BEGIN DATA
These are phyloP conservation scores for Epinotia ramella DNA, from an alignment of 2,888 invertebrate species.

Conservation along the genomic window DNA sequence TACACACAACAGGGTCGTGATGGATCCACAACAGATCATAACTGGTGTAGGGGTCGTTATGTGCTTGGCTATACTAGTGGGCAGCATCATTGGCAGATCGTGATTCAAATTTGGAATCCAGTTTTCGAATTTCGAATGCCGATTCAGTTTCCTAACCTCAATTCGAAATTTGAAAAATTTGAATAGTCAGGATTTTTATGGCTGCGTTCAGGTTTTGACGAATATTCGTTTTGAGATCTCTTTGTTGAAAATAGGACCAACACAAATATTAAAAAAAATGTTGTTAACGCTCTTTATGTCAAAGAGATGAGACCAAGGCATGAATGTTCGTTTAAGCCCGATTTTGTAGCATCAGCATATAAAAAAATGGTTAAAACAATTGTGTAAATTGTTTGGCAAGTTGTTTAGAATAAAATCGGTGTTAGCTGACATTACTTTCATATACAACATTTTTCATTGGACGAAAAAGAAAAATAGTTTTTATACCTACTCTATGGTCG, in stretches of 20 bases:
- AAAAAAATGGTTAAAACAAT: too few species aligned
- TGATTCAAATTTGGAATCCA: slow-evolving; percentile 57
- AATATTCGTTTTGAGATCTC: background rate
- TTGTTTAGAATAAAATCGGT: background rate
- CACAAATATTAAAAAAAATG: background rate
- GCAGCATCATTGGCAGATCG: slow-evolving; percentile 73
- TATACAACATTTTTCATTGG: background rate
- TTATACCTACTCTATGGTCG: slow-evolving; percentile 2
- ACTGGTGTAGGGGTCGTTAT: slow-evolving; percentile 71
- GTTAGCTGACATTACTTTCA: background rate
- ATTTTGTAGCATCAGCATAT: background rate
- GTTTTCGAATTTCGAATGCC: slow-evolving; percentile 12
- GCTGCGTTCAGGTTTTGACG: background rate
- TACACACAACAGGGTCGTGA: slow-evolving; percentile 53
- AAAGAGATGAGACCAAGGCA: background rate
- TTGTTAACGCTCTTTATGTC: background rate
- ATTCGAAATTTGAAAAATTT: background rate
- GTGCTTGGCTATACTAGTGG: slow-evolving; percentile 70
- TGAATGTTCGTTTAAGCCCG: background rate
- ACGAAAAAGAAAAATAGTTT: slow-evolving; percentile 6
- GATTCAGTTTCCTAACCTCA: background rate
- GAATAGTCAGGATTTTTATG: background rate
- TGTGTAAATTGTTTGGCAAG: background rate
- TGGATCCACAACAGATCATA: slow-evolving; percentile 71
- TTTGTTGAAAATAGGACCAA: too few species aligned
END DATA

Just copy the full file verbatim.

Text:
These are phyloP conservation scores for Epinotia ramella DNA, from an alignment of 2,888 invertebrate species.

Conservation along the genomic window DNA sequence TACACACAACAGGGTCGTGATGGATCCACAACAGATCATAACTGGTGTAGGGGTCGTTATGTGCTTGGCTATACTAGTGGGCAGCATCATTGGCAGATCGTGATTCAAATTTGGAATCCAGTTTTCGAATTTCGAATGCCGATTCAGTTTCCTAACCTCAATTCGAAATTTGAAAAATTTGAATAGTCAGGATTTTTATGGCTGCGTTCAGGTTTTGACGAATATTCGTTTTGAGATCTCTTTGTTGAAAATAGGACCAACACAAATATTAAAAAAAATGTTGTTAACGCTCTTTATGTCAAAGAGATGAGACCAAGGCATGAATGTTCGTTTAAGCCCGATTTTGTAGCATCAGCATATAAAAAAATGGTTAAAACAATTGTGTAAATTGTTTGGCAAGTTGTTTAGAATAAAATCGGTGTTAGCTGACATTACTTTCATATACAACATTTTTCATTGGACGAAAAAGAAAAATAGTTTTTATACCTACTCTATGGTCG, in stretches of 20 bases:
- AAAAAAATGGTTAAAACAAT: too few species aligned
- TGATTCAAATTTGGAATCCA: slow-evolving; percentile 57
- AATATTCGTTTTGAGATCTC: background rate
- TTGTTTAGAATAAAATCGGT: background rate
- CACAAATATTAAAAAAAATG: background rate
- GCAGCATCATTGGCAGATCG: slow-evolving; percentile 73
- TATACAACATTTTTCATTGG: background rate
- TTATACCTACTCTATGGTCG: slow-evolving; percentile 2
- ACTGGTGTAGGGGTCGTTAT: slow-evolving; percentile 71
- GTTAGCTGACATTACTTTCA: background rate
- ATTTTGTAGCATCAGCATAT: background rate
- GTTTTCGAATTTCGAATGCC: slow-evolving; percentile 12
- GCTGCGTTCAGGTTTTGACG: background rate
- TACACACAACAGGGTCGTGA: slow-evolving; percentile 53
- AAAGAGATGAGACCAAGGCA: background rate
- TTGTTAACGCTCTTTATGTC: background rate
- ATTCGAAATTTGAAAAATTT: background rate
- GTGCTTGGCTATACTAGTGG: slow-evolving; percentile 70
- TGAATGTTCGTTTAAGCCCG: background rate
- ACGAAAAAGAAAAATAGTTT: slow-evolving; percentile 6
- GATTCAGTTTCCTAACCTCA: background rate
- GAATAGTCAGGATTTTTATG: background rate
- TGTGTAAATTGTTTGGCAAG: background rate
- TGGATCCACAACAGATCATA: slow-evolving; percentile 71
- TTTGTTGAAAATAGGACCAA: too few species aligned